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(Note: this question is heavily shortened because the detailed question was blocked with "This looks like spam.")

I'm having a hard time adding missing lines to a series of data in a semicolon separated csv-file with awk/gawk.

Sample data (csv)

date;city;gender;status;value
2019-10;New York City;women;AL;5
2019-10;New York City;women;SC;2
2019-10;New York City;men;AL;3
2019-10;New York City;men;SC;1
2019-12;New York City;men;AL;5
2019-12;New York City;men;SC;3
2020-01;New York City;women;AL;8
2020-01;New York City;men;SC;2

Goal
For every year (beginning with the first year that appears in the file (here "2019") and ending with the last year that appears in the file (here "2020")) and month (beginning with the first month that appears in the file (here "10") and ending with the last month that appears in the file (here "01")) there should be 4 lines.

The example data for the month "2019-10" show a correct occurence of the data I need:
4 lines for each month of a year, 2 for women, 2 for men each with status AL and SC.

Desired output

date;city;gender;status;value
2019-10;New York City;women;AL;5
2019-10;New York City;women;SC;2
2019-10;New York City;men;AL;3
2019-10;New York City;men;SC;1
2019-11;New York City;women;AL;0
2019-11;New York City;women;SC;0
2019-11;New York City;men;AL;0
2019-11;New York City;men;SC;0
2019-12;New York City;women;AL;0
2019-12;New York City;women;SC;0
2019-12;New York City;men;AL;5
2019-12;New York City;men;SC;3
2020-01;New York City;women;AL;8
2020-01;New York City;women;SC;0
2020-01;New York City;men;AL;0
2020-01;New York City;men;SC;2

Missing lines should get value 0. The original data also includes occurences without a month-line (either for women or men or even no line is delivered).

Any help is greatly appreciated.
As this is my first post on this platform and I'm not natively english speaking please forgive any mistakes I made.

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  • Does the value of "city" ever change in your data?
    – Ed Morton
    Jan 27 at 21:50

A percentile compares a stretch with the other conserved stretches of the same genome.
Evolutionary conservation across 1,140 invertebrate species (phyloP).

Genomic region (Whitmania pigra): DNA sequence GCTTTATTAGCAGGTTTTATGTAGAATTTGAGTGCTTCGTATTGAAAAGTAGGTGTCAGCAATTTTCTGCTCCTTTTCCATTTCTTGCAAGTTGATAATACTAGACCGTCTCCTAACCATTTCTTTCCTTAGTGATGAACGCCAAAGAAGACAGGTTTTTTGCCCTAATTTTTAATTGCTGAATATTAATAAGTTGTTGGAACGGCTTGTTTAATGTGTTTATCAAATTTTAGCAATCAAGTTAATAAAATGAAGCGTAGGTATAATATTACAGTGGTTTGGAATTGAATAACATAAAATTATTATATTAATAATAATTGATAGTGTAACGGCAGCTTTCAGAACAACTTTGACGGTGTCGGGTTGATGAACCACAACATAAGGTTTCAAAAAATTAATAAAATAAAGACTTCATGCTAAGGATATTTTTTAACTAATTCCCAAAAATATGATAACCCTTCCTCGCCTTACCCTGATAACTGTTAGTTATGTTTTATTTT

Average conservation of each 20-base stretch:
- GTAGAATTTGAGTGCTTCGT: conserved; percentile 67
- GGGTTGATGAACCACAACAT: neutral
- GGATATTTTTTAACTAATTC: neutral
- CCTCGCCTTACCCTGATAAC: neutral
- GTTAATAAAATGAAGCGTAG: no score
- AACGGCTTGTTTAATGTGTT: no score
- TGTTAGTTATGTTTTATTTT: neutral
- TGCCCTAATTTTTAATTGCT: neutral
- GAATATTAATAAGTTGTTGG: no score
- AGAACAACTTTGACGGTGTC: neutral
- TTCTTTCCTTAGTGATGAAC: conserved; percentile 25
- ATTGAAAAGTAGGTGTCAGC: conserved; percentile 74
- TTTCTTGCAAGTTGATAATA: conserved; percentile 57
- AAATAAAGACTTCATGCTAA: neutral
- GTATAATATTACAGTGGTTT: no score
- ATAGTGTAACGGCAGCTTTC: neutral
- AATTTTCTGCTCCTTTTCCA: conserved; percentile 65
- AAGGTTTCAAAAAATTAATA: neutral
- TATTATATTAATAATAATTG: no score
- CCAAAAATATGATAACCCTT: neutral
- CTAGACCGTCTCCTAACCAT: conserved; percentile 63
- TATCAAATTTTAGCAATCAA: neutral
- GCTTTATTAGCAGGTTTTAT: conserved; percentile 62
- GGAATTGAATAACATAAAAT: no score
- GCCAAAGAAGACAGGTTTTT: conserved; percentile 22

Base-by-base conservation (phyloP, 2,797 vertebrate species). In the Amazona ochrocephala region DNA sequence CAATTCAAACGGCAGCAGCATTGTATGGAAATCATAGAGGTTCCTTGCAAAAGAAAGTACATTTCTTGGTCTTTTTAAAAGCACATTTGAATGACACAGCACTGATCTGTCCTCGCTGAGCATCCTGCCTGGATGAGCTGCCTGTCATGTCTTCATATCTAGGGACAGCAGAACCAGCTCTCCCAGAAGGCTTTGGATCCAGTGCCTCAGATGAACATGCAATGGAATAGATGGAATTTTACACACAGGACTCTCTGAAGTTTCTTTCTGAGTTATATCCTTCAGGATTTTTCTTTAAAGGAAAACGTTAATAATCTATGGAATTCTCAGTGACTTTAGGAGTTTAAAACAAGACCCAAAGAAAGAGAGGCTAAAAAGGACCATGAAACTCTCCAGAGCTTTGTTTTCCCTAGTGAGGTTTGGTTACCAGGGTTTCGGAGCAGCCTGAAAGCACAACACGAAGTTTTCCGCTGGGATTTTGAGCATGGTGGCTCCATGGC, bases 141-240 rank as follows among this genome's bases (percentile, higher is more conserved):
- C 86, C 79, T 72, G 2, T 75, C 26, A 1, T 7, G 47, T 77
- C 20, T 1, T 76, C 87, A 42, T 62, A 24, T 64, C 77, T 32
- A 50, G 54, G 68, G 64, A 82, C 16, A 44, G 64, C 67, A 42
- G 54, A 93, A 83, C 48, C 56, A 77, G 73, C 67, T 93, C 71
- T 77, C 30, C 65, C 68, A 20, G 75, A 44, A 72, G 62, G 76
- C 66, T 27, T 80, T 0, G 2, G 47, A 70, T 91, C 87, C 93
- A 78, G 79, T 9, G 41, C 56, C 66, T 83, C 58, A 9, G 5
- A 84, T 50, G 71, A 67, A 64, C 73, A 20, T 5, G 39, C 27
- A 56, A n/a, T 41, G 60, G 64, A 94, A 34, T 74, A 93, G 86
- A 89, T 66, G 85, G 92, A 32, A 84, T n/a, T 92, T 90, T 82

• No, the "city"-value does not change. Jan 27 at 21:51

1 Answer 1

0

Using any awk in any shell on every Unix box:

$ cat tst.awk
BEGIN {
    FS=OFS=SUBSEP=";"
    split("women" FS "men", genders)
    split("AL" FS "SC", statuses)
}
NR == 1 {
    print
    next
}
{
    vals[$1,$2,$3,$4] = $5
    if ( NR == 2 ) {
        begDate = $1
        city = $2
    }
    endDate = $1
}
END {
    split(begDate,begYm,/-/)
    split(endDate,endYm,/-/)
    for ( yr=begYm[1]; yr<=endYm[1]; yr++ ) {
        begMth = ( yr == begYm[1] ? begYm[2] : 1 )
        endMth = ( yr == endYm[1] ? endYm[2] : 12 )
        for ( mth=begMth; mth<=endMth; mth++ ) {
            date = sprintf("%04d-%02d", yr, mth)
            for ( i=1; i in genders; i++ ) {
                for ( j=1; j in statuses; j++ ) {
                    idx = date FS city FS genders[i] FS statuses[j]
                    print idx, vals[idx]+0
                }
            }
        }
    }
}

$ awk -f tst.awk file
date;city;gender;status;value
2019-10;New York City;women;AL;5
2019-10;New York City;women;SC;2
2019-10;New York City;men;AL;3
2019-10;New York City;men;SC;1
2019-11;New York City;women;AL;0
2019-11;New York City;women;SC;0
2019-11;New York City;men;AL;0
2019-11;New York City;men;SC;0
2019-12;New York City;women;AL;0
2019-12;New York City;women;SC;0
2019-12;New York City;men;AL;5
2019-12;New York City;men;SC;3
2020-01;New York City;women;AL;8
2020-01;New York City;women;SC;0
2020-01;New York City;men;AL;0
2020-01;New York City;men;SC;2

Note that the above will work even if your "city" value contains a -, e.g. Washington-on-the-Brazos, because I do not include - in the FS values and instead call split() in the END section to separate the date into year and month.

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  • 1
    Ed, I can't thank you enough! This solution works like a charm. Sending you some coffees... Jan 28 at 12:56

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